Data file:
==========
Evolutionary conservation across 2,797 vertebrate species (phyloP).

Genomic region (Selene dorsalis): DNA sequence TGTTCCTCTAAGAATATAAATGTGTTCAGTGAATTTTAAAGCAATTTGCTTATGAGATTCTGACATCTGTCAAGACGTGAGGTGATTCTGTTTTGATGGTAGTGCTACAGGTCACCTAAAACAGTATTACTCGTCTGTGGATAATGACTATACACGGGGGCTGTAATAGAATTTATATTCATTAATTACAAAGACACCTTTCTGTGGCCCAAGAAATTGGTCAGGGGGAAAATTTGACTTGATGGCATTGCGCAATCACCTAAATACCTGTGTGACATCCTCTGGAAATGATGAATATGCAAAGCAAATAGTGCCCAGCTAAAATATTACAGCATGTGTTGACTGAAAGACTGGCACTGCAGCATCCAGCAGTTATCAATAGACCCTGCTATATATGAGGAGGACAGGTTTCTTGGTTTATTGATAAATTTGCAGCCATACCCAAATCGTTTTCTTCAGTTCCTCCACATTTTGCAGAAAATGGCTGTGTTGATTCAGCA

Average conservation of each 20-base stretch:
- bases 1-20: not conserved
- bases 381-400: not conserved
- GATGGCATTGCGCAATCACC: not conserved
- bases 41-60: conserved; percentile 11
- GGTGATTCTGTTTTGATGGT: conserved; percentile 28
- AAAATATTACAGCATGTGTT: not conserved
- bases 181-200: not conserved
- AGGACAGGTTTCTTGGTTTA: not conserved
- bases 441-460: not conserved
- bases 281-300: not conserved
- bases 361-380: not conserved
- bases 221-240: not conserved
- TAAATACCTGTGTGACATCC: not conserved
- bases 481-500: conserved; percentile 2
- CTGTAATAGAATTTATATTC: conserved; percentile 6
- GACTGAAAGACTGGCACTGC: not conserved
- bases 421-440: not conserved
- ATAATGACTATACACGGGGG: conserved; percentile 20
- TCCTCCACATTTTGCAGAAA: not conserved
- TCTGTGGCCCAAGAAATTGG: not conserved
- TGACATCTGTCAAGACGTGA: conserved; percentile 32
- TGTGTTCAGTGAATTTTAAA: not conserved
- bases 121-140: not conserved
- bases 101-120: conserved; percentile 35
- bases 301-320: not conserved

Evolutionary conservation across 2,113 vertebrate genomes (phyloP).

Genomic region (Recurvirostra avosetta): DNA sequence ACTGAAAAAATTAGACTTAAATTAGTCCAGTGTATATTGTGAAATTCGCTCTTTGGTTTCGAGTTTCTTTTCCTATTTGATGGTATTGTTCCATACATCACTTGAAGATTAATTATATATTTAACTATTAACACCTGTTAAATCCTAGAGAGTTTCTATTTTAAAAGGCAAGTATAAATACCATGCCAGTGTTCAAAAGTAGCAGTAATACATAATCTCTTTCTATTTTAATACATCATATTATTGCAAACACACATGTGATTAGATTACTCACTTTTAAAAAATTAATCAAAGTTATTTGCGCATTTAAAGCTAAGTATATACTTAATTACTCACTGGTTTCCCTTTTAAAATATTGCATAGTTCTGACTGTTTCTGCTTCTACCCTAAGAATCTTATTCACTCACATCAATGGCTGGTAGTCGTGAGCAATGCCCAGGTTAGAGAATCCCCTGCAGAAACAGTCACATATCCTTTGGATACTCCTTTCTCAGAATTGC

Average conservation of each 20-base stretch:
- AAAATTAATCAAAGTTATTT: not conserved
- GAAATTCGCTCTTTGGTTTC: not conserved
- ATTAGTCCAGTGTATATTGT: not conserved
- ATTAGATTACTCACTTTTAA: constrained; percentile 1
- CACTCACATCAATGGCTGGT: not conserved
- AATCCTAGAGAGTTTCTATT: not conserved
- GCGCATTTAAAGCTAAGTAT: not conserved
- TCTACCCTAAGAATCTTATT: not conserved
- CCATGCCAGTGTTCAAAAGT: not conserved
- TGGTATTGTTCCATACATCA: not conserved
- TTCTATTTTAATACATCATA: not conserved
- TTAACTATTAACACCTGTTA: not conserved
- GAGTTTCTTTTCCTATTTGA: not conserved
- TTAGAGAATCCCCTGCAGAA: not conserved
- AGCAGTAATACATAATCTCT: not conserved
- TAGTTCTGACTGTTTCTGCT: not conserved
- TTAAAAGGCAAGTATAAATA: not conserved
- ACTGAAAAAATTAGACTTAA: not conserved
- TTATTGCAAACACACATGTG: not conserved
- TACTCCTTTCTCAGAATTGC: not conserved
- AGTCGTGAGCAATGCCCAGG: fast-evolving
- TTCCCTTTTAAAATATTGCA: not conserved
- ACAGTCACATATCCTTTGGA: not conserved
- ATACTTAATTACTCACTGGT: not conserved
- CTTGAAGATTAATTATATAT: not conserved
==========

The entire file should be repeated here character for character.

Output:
Evolutionary conservation across 2,797 vertebrate species (phyloP).

Genomic region (Selene dorsalis): DNA sequence TGTTCCTCTAAGAATATAAATGTGTTCAGTGAATTTTAAAGCAATTTGCTTATGAGATTCTGACATCTGTCAAGACGTGAGGTGATTCTGTTTTGATGGTAGTGCTACAGGTCACCTAAAACAGTATTACTCGTCTGTGGATAATGACTATACACGGGGGCTGTAATAGAATTTATATTCATTAATTACAAAGACACCTTTCTGTGGCCCAAGAAATTGGTCAGGGGGAAAATTTGACTTGATGGCATTGCGCAATCACCTAAATACCTGTGTGACATCCTCTGGAAATGATGAATATGCAAAGCAAATAGTGCCCAGCTAAAATATTACAGCATGTGTTGACTGAAAGACTGGCACTGCAGCATCCAGCAGTTATCAATAGACCCTGCTATATATGAGGAGGACAGGTTTCTTGGTTTATTGATAAATTTGCAGCCATACCCAAATCGTTTTCTTCAGTTCCTCCACATTTTGCAGAAAATGGCTGTGTTGATTCAGCA

Average conservation of each 20-base stretch:
- bases 1-20: not conserved
- bases 381-400: not conserved
- GATGGCATTGCGCAATCACC: not conserved
- bases 41-60: conserved; percentile 11
- GGTGATTCTGTTTTGATGGT: conserved; percentile 28
- AAAATATTACAGCATGTGTT: not conserved
- bases 181-200: not conserved
- AGGACAGGTTTCTTGGTTTA: not conserved
- bases 441-460: not conserved
- bases 281-300: not conserved
- bases 361-380: not conserved
- bases 221-240: not conserved
- TAAATACCTGTGTGACATCC: not conserved
- bases 481-500: conserved; percentile 2
- CTGTAATAGAATTTATATTC: conserved; percentile 6
- GACTGAAAGACTGGCACTGC: not conserved
- bases 421-440: not conserved
- ATAATGACTATACACGGGGG: conserved; percentile 20
- TCCTCCACATTTTGCAGAAA: not conserved
- TCTGTGGCCCAAGAAATTGG: not conserved
- TGACATCTGTCAAGACGTGA: conserved; percentile 32
- TGTGTTCAGTGAATTTTAAA: not conserved
- bases 121-140: not conserved
- bases 101-120: conserved; percentile 35
- bases 301-320: not conserved

Evolutionary conservation across 2,113 vertebrate genomes (phyloP).

Genomic region (Recurvirostra avosetta): DNA sequence ACTGAAAAAATTAGACTTAAATTAGTCCAGTGTATATTGTGAAATTCGCTCTTTGGTTTCGAGTTTCTTTTCCTATTTGATGGTATTGTTCCATACATCACTTGAAGATTAATTATATATTTAACTATTAACACCTGTTAAATCCTAGAGAGTTTCTATTTTAAAAGGCAAGTATAAATACCATGCCAGTGTTCAAAAGTAGCAGTAATACATAATCTCTTTCTATTTTAATACATCATATTATTGCAAACACACATGTGATTAGATTACTCACTTTTAAAAAATTAATCAAAGTTATTTGCGCATTTAAAGCTAAGTATATACTTAATTACTCACTGGTTTCCCTTTTAAAATATTGCATAGTTCTGACTGTTTCTGCTTCTACCCTAAGAATCTTATTCACTCACATCAATGGCTGGTAGTCGTGAGCAATGCCCAGGTTAGAGAATCCCCTGCAGAAACAGTCACATATCCTTTGGATACTCCTTTCTCAGAATTGC

Average conservation of each 20-base stretch:
- AAAATTAATCAAAGTTATTT: not conserved
- GAAATTCGCTCTTTGGTTTC: not conserved
- ATTAGTCCAGTGTATATTGT: not conserved
- ATTAGATTACTCACTTTTAA: constrained; percentile 1
- CACTCACATCAATGGCTGGT: not conserved
- AATCCTAGAGAGTTTCTATT: not conserved
- GCGCATTTAAAGCTAAGTAT: not conserved
- TCTACCCTAAGAATCTTATT: not conserved
- CCATGCCAGTGTTCAAAAGT: not conserved
- TGGTATTGTTCCATACATCA: not conserved
- TTCTATTTTAATACATCATA: not conserved
- TTAACTATTAACACCTGTTA: not conserved
- GAGTTTCTTTTCCTATTTGA: not conserved
- TTAGAGAATCCCCTGCAGAA: not conserved
- AGCAGTAATACATAATCTCT: not conserved
- TAGTTCTGACTGTTTCTGCT: not conserved
- TTAAAAGGCAAGTATAAATA: not conserved
- ACTGAAAAAATTAGACTTAA: not conserved
- TTATTGCAAACACACATGTG: not conserved
- TACTCCTTTCTCAGAATTGC: not conserved
- AGTCGTGAGCAATGCCCAGG: fast-evolving
- TTCCCTTTTAAAATATTGCA: not conserved
- ACAGTCACATATCCTTTGGA: not conserved
- ATACTTAATTACTCACTGGT: not conserved
- CTTGAAGATTAATTATATAT: not conserved